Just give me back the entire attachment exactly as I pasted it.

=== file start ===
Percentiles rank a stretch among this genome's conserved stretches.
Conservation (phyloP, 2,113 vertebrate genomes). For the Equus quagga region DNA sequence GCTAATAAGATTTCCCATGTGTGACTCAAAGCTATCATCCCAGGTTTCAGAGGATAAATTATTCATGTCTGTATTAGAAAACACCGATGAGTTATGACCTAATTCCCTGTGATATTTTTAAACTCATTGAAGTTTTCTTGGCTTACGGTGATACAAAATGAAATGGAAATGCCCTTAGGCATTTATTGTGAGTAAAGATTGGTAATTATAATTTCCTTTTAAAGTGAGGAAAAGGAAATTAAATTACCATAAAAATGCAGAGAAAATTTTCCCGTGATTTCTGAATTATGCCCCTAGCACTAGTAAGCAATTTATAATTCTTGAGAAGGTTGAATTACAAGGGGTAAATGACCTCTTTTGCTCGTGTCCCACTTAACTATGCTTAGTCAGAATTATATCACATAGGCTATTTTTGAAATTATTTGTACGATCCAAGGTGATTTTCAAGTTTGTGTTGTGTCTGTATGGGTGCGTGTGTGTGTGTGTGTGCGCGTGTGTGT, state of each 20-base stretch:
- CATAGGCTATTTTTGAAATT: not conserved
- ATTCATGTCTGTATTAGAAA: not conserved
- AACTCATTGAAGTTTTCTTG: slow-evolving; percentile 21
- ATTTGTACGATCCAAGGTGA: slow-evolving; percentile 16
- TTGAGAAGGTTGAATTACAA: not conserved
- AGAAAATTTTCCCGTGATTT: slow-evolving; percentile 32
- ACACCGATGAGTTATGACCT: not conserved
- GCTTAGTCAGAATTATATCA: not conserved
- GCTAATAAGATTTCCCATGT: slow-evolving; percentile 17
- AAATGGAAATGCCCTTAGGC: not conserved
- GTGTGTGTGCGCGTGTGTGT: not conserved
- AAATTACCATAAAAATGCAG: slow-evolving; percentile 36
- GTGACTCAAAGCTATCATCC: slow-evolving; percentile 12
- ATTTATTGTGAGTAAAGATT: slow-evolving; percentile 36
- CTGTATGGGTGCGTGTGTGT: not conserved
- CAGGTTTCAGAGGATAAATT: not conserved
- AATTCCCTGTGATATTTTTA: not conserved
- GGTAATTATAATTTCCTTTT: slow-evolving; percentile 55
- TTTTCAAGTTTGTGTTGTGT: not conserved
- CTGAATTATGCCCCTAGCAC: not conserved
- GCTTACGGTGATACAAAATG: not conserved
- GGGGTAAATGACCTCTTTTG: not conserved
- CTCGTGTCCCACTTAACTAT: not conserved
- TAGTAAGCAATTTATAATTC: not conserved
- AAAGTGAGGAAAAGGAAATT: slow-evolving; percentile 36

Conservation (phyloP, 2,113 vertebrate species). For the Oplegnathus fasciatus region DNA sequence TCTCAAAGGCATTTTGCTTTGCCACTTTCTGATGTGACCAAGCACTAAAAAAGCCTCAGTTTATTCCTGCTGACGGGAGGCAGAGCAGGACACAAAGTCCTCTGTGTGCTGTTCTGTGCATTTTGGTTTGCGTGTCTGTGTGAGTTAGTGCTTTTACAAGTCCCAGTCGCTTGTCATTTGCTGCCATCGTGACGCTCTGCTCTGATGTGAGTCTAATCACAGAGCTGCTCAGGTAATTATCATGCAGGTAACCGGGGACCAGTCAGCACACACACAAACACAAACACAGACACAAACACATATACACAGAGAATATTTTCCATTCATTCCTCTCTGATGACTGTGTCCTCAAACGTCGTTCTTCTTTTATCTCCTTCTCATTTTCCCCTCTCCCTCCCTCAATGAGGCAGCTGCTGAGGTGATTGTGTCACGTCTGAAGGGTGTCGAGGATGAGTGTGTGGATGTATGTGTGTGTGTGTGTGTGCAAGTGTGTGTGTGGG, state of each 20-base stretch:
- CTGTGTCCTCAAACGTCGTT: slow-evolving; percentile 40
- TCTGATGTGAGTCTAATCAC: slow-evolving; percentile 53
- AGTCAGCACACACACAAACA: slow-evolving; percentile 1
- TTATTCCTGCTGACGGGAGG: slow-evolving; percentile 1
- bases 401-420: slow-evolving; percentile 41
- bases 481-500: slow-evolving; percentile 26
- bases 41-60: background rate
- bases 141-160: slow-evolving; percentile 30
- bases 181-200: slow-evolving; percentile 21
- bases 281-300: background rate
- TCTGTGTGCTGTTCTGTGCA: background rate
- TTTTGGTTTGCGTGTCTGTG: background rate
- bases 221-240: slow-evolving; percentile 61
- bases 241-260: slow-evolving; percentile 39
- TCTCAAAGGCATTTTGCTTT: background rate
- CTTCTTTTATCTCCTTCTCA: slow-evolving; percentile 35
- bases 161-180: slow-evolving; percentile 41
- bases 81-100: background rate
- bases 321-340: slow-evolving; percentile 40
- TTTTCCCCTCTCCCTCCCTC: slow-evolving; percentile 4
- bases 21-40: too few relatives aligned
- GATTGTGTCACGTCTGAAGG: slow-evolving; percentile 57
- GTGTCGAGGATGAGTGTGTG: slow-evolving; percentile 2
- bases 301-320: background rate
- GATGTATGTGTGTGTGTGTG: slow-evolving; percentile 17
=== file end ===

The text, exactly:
Percentiles rank a stretch among this genome's conserved stretches.
Conservation (phyloP, 2,113 vertebrate genomes). For the Equus quagga region DNA sequence GCTAATAAGATTTCCCATGTGTGACTCAAAGCTATCATCCCAGGTTTCAGAGGATAAATTATTCATGTCTGTATTAGAAAACACCGATGAGTTATGACCTAATTCCCTGTGATATTTTTAAACTCATTGAAGTTTTCTTGGCTTACGGTGATACAAAATGAAATGGAAATGCCCTTAGGCATTTATTGTGAGTAAAGATTGGTAATTATAATTTCCTTTTAAAGTGAGGAAAAGGAAATTAAATTACCATAAAAATGCAGAGAAAATTTTCCCGTGATTTCTGAATTATGCCCCTAGCACTAGTAAGCAATTTATAATTCTTGAGAAGGTTGAATTACAAGGGGTAAATGACCTCTTTTGCTCGTGTCCCACTTAACTATGCTTAGTCAGAATTATATCACATAGGCTATTTTTGAAATTATTTGTACGATCCAAGGTGATTTTCAAGTTTGTGTTGTGTCTGTATGGGTGCGTGTGTGTGTGTGTGTGCGCGTGTGTGT, state of each 20-base stretch:
- CATAGGCTATTTTTGAAATT: not conserved
- ATTCATGTCTGTATTAGAAA: not conserved
- AACTCATTGAAGTTTTCTTG: slow-evolving; percentile 21
- ATTTGTACGATCCAAGGTGA: slow-evolving; percentile 16
- TTGAGAAGGTTGAATTACAA: not conserved
- AGAAAATTTTCCCGTGATTT: slow-evolving; percentile 32
- ACACCGATGAGTTATGACCT: not conserved
- GCTTAGTCAGAATTATATCA: not conserved
- GCTAATAAGATTTCCCATGT: slow-evolving; percentile 17
- AAATGGAAATGCCCTTAGGC: not conserved
- GTGTGTGTGCGCGTGTGTGT: not conserved
- AAATTACCATAAAAATGCAG: slow-evolving; percentile 36
- GTGACTCAAAGCTATCATCC: slow-evolving; percentile 12
- ATTTATTGTGAGTAAAGATT: slow-evolving; percentile 36
- CTGTATGGGTGCGTGTGTGT: not conserved
- CAGGTTTCAGAGGATAAATT: not conserved
- AATTCCCTGTGATATTTTTA: not conserved
- GGTAATTATAATTTCCTTTT: slow-evolving; percentile 55
- TTTTCAAGTTTGTGTTGTGT: not conserved
- CTGAATTATGCCCCTAGCAC: not conserved
- GCTTACGGTGATACAAAATG: not conserved
- GGGGTAAATGACCTCTTTTG: not conserved
- CTCGTGTCCCACTTAACTAT: not conserved
- TAGTAAGCAATTTATAATTC: not conserved
- AAAGTGAGGAAAAGGAAATT: slow-evolving; percentile 36

Conservation (phyloP, 2,113 vertebrate species). For the Oplegnathus fasciatus region DNA sequence TCTCAAAGGCATTTTGCTTTGCCACTTTCTGATGTGACCAAGCACTAAAAAAGCCTCAGTTTATTCCTGCTGACGGGAGGCAGAGCAGGACACAAAGTCCTCTGTGTGCTGTTCTGTGCATTTTGGTTTGCGTGTCTGTGTGAGTTAGTGCTTTTACAAGTCCCAGTCGCTTGTCATTTGCTGCCATCGTGACGCTCTGCTCTGATGTGAGTCTAATCACAGAGCTGCTCAGGTAATTATCATGCAGGTAACCGGGGACCAGTCAGCACACACACAAACACAAACACAGACACAAACACATATACACAGAGAATATTTTCCATTCATTCCTCTCTGATGACTGTGTCCTCAAACGTCGTTCTTCTTTTATCTCCTTCTCATTTTCCCCTCTCCCTCCCTCAATGAGGCAGCTGCTGAGGTGATTGTGTCACGTCTGAAGGGTGTCGAGGATGAGTGTGTGGATGTATGTGTGTGTGTGTGTGTGCAAGTGTGTGTGTGGG, state of each 20-base stretch:
- CTGTGTCCTCAAACGTCGTT: slow-evolving; percentile 40
- TCTGATGTGAGTCTAATCAC: slow-evolving; percentile 53
- AGTCAGCACACACACAAACA: slow-evolving; percentile 1
- TTATTCCTGCTGACGGGAGG: slow-evolving; percentile 1
- bases 401-420: slow-evolving; percentile 41
- bases 481-500: slow-evolving; percentile 26
- bases 41-60: background rate
- bases 141-160: slow-evolving; percentile 30
- bases 181-200: slow-evolving; percentile 21
- bases 281-300: background rate
- TCTGTGTGCTGTTCTGTGCA: background rate
- TTTTGGTTTGCGTGTCTGTG: background rate
- bases 221-240: slow-evolving; percentile 61
- bases 241-260: slow-evolving; percentile 39
- TCTCAAAGGCATTTTGCTTT: background rate
- CTTCTTTTATCTCCTTCTCA: slow-evolving; percentile 35
- bases 161-180: slow-evolving; percentile 41
- bases 81-100: background rate
- bases 321-340: slow-evolving; percentile 40
- TTTTCCCCTCTCCCTCCCTC: slow-evolving; percentile 4
- bases 21-40: too few relatives aligned
- GATTGTGTCACGTCTGAAGG: slow-evolving; percentile 57
- GTGTCGAGGATGAGTGTGTG: slow-evolving; percentile 2
- bases 301-320: background rate
- GATGTATGTGTGTGTGTGTG: slow-evolving; percentile 17